Brand Belief

Bestselling books often aren’t.

brand-beliefFor decades the New York Times (NYT) Best Seller list was the acid test of a good read. But while helping a client with his book project, we explored what it takes to get on that list, and it isn’t pretty. In short, you need to sell about 9,000 copies of a book in a given week. Based on this information, a number of companies slithered out of the marketing muck to arrange “book buy-downs” – buying many books through channels to make a book appear to be popular. An author who wants to forever be known as a NYT bestseller simply pays one of these companies to buy books through minions around the country, then store those books in a warehouse somewhere.

Sleazy. Even the NYT has tried (and failed) to flag bulk buys as potential rank rigging, though this misidentifies some legitimate bulk buys (such as institutional or association purchases).

It is interesting that the NYT bestseller list is still the gold standard, despite recurring instances of one-week-winners – books that hit best seller volumes for a single week, then fade to nothing. Because the NYT was (past tense appropriate) the newspaper of record and a cornerstone for the literary elite, a belief system developed around their bestseller list. Gaining entry to the NYT top ten list was considered proof of popularity for a publication. This belief system persists despite everyone in the industry knowing the game is rigged as a matter of practice.

Belief systems persist even after they are depreciated (you can find practicing Zoroastrist today). Amazon’s tracking of online sales is likely more accurate than the NYT weekly polling of bookstores, but the Gray Lady is stubborn with her cachet. Therein is the power of branding, which when you crawl under its skin is more about belief than fact. To create a really strong brand you must create a really strong belief system.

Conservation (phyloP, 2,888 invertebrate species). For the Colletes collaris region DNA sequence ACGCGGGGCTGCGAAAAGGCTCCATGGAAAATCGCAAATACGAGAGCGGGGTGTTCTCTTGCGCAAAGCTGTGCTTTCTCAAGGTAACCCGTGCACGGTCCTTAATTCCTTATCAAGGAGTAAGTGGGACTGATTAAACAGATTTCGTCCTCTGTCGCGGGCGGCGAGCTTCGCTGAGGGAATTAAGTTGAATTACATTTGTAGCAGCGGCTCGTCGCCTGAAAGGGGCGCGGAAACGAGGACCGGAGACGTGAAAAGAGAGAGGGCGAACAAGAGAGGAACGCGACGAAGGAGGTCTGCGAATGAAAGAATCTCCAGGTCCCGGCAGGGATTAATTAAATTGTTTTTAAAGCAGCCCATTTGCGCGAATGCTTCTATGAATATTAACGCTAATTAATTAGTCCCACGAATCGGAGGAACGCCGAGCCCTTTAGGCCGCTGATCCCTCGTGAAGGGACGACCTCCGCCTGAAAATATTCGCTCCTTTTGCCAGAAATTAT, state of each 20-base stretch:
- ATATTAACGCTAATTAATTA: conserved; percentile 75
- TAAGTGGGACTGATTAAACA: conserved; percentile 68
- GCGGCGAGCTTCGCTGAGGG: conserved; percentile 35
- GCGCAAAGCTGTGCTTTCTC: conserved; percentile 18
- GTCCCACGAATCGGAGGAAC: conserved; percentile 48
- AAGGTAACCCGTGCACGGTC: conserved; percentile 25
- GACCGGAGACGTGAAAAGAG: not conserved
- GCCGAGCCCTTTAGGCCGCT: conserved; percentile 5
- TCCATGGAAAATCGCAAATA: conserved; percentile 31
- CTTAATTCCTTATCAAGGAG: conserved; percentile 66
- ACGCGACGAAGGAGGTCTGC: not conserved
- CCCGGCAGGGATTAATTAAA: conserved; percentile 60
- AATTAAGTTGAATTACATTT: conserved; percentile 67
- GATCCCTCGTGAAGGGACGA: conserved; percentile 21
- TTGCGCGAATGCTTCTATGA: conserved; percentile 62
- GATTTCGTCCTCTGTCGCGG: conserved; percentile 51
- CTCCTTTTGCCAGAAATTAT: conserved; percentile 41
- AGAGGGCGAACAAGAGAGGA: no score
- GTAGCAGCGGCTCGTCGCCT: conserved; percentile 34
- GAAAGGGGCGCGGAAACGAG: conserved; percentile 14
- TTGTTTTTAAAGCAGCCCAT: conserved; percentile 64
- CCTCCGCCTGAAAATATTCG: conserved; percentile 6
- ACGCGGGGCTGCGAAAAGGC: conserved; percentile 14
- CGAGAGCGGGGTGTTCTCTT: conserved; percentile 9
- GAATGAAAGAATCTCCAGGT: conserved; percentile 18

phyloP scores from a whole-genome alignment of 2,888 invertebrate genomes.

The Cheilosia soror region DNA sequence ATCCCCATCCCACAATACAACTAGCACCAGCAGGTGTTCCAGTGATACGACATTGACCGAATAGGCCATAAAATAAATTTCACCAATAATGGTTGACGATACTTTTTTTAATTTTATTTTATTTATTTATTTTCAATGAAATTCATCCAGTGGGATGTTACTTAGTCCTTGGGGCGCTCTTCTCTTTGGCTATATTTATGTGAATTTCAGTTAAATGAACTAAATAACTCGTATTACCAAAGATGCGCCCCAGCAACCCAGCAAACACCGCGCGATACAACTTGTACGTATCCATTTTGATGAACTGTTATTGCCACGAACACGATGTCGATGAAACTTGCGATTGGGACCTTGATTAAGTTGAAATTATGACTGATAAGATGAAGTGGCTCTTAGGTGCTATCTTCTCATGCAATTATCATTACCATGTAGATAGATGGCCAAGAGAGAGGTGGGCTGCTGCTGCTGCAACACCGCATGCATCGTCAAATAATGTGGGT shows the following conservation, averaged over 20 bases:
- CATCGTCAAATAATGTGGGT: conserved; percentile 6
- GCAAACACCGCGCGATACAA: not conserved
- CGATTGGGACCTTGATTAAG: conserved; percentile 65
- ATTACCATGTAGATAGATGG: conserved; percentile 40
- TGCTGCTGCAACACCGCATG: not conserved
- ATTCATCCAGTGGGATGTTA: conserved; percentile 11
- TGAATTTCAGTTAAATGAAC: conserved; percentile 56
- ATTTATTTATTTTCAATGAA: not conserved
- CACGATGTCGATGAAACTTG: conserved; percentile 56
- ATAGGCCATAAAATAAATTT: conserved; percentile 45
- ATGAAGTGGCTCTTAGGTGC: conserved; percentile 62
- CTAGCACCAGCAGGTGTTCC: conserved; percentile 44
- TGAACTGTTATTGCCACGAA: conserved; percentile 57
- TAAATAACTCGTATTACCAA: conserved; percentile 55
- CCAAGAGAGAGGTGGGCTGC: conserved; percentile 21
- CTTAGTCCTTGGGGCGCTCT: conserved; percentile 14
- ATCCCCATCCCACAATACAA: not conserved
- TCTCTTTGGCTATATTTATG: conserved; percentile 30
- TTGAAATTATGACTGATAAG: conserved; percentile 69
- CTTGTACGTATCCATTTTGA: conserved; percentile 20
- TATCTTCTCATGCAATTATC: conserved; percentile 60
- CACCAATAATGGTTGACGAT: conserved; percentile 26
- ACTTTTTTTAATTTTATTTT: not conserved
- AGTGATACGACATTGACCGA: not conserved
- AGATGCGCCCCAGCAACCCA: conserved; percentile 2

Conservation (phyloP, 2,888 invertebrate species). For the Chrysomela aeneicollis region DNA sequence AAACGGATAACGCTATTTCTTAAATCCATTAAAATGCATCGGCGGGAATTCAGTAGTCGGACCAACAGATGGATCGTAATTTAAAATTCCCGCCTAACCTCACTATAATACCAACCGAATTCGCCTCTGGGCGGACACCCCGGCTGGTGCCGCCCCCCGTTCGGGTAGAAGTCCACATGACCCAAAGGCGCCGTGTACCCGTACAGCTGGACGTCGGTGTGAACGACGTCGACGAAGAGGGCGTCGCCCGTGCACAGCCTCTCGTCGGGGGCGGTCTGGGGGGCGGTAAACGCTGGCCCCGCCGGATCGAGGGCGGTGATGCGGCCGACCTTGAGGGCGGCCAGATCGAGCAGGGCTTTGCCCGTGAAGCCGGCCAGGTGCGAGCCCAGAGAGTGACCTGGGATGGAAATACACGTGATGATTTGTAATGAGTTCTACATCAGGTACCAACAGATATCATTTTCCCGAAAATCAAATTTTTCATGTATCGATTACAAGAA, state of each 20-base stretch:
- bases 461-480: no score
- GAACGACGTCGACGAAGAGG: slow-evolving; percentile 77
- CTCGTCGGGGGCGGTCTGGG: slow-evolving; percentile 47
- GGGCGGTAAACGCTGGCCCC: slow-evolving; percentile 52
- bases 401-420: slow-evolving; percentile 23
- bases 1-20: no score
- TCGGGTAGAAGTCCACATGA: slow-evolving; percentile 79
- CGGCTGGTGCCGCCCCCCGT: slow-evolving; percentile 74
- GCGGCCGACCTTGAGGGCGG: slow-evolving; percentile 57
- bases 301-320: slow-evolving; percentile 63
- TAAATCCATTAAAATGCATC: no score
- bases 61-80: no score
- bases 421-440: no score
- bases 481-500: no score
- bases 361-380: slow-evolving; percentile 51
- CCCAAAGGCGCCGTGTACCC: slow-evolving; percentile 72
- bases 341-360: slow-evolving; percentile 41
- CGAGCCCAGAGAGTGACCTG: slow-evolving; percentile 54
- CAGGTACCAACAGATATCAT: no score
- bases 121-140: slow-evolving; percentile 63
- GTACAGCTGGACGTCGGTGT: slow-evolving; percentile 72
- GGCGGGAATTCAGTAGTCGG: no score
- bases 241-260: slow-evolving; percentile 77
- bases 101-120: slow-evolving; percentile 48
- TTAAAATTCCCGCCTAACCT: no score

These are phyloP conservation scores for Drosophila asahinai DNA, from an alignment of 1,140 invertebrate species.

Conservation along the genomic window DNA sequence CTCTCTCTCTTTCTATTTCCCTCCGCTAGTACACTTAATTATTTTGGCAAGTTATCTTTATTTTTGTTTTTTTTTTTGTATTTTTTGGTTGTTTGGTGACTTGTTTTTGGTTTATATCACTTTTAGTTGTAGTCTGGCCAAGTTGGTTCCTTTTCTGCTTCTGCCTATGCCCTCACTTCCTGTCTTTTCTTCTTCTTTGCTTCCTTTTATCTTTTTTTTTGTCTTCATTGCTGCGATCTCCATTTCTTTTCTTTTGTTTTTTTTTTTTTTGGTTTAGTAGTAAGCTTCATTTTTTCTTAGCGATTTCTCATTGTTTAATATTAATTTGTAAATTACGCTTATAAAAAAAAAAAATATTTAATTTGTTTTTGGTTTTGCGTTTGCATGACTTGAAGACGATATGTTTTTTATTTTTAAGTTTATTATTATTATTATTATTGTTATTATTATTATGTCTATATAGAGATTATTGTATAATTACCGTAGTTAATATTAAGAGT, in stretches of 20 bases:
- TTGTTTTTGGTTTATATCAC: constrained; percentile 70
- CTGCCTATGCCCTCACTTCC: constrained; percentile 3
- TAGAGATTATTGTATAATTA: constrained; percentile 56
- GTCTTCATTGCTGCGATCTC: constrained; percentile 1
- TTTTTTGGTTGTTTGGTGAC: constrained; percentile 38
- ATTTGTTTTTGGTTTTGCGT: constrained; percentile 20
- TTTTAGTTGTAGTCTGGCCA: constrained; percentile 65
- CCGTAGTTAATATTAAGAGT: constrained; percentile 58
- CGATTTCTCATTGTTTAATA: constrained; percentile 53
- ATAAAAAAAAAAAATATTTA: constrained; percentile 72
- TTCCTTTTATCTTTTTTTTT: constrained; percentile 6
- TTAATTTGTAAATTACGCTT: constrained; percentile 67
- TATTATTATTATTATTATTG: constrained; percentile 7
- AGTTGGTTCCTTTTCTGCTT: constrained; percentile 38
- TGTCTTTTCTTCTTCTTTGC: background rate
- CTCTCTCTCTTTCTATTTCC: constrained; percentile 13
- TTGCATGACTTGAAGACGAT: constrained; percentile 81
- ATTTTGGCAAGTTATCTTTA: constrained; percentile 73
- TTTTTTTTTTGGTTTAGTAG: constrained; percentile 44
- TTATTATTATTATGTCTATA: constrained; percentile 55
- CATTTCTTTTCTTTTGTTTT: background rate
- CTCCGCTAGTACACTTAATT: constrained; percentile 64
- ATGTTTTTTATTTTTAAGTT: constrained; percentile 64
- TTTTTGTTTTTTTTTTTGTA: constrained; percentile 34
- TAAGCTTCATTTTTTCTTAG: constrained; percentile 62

Ask yourself what you believe and why. Often you will struggle to understand why you believe what you do. Most people believe the religion they were raised with, but have no rational basis for their beliefs. Others hold dear to a political party that no longer reflects their views. Beliefs and brands are strong when they are formed by being:

Repeatable: Repetition from many sources creates belief. The more often one is presented with a belief or a brand, and through many channels, and via many friends, the more it is believed.

Reliable: Beliefs and bands must be reasonably consistent and enduring. A brand that vacillates cannot be believed. This is why most politicians have poor personal brands.

Valuable: A belief or a brand must be perceived as valuable, or nobody will care. Life after death and a guaranteed good read are both valuable, and thus garner believers.

If you are crafting a brand, start from the bottom and work your way up. There is no use in whipping your organization to present a consistent brand if that brand has no value. And there is no benefit in promoting a brand everywhere and through every channel if it is wantonly presented. Most of all, don’t believe your own hype … marketers need to release their own belief systems in order to see when they have become as invalid as the NYT bestseller list.


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